The Nation’s Capital is one of our favorite Travel Places visit because of its diversity, vibrancy and beauty. There is always something to do, something to see, a great public transportation system that makes it easy to get around and at this time of year plenty of great little local restaurants serving up delicious crab cakes and oysters. Even the weather was pleasant with low humidity and temps in the 70’s courtesy of Hurricane Arthur whose low pressure eye pulled cool dry air down from Canada.
We started on the morning of the 4th visiting the National Cathedral for the annual Fourth of July organ recital. It is a fantastic, quasi non-denominational national house of worship and the 6th largest cathedral in the world. We arrived early to sit behind the alter across from the organ console among the over 10,000 pipes. To hear a classic Aeolian Skinner from the 1930’s in full throat playing traditional classical and patriotic hymns was as they say, priceless. Susan and I both had to pinch ourselves to believe it was real.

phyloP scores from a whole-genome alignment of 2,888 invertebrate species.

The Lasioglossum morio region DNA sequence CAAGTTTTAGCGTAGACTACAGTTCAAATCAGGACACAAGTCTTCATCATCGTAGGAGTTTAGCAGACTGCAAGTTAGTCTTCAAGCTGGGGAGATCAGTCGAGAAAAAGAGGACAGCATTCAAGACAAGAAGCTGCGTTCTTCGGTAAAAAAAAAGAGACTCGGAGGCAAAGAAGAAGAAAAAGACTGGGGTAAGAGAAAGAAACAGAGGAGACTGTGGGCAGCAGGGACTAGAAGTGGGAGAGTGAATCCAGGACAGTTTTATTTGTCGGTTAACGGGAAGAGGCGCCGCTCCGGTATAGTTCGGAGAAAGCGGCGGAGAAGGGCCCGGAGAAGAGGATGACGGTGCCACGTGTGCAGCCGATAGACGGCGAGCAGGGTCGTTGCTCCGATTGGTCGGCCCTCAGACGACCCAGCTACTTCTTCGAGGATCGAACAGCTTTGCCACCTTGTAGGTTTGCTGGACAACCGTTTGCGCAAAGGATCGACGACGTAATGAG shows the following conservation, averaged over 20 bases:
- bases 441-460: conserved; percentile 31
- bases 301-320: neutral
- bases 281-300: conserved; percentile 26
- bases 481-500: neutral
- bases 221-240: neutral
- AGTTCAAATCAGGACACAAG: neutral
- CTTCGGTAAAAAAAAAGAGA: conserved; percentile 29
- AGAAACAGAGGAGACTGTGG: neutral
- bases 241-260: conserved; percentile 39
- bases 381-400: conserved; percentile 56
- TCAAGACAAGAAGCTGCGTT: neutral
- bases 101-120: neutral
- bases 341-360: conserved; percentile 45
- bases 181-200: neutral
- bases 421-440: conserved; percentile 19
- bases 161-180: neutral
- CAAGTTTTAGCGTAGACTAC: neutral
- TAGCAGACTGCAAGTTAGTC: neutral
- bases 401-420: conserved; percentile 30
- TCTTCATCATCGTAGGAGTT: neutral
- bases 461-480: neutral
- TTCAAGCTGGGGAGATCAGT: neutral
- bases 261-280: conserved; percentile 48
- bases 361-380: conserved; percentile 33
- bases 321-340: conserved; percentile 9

After the concert we spent a few hours exploring the cathedral enjoying it’s beautiful architecture, chapels, crypt and fantastic stained glass windows. Avoiding the hundreds of thousands on the Mall for the fireworks we instead sat out on the roof of Perry’s in the Adams Morgan neighborhood, and watched fireworks in the surrounding communities of Bethesda and Silver Spring while enjoying cocktails, sushi and the wonderful summer evening.
The rest of the weekend was spent visiting the National Portrait Gallery, The World War II Memorial, The Jefferson Memorial and the Library of Congress. On Sunday we rented bicycles and rode from the Capitol down the Mall around the Tidal Basin and back taking in the sights and visiting memorials along the way.
The WW II Memorial was not completed during our last visit. It was especially moving to see this memorial to the hundreds of thousands of Americans and millions of men and women who lost their lives in this war. It might have taken over 50-years to honor those lives, but this is a beautiful and sobering tribute to those sacrifices. Sometimes we do not appreciate how many people in our history have made sacrifices of their time, their labor and even their lives so that we can be free to express ourselves in this great country.
All images were taken with Fuji X100s 35mm, f2.0 in Velvia film mode with ISO ranging up to 1600. Lots of crop applied to most images, very little or no post processing. Loving the X100s – it is now my de facto travel camera…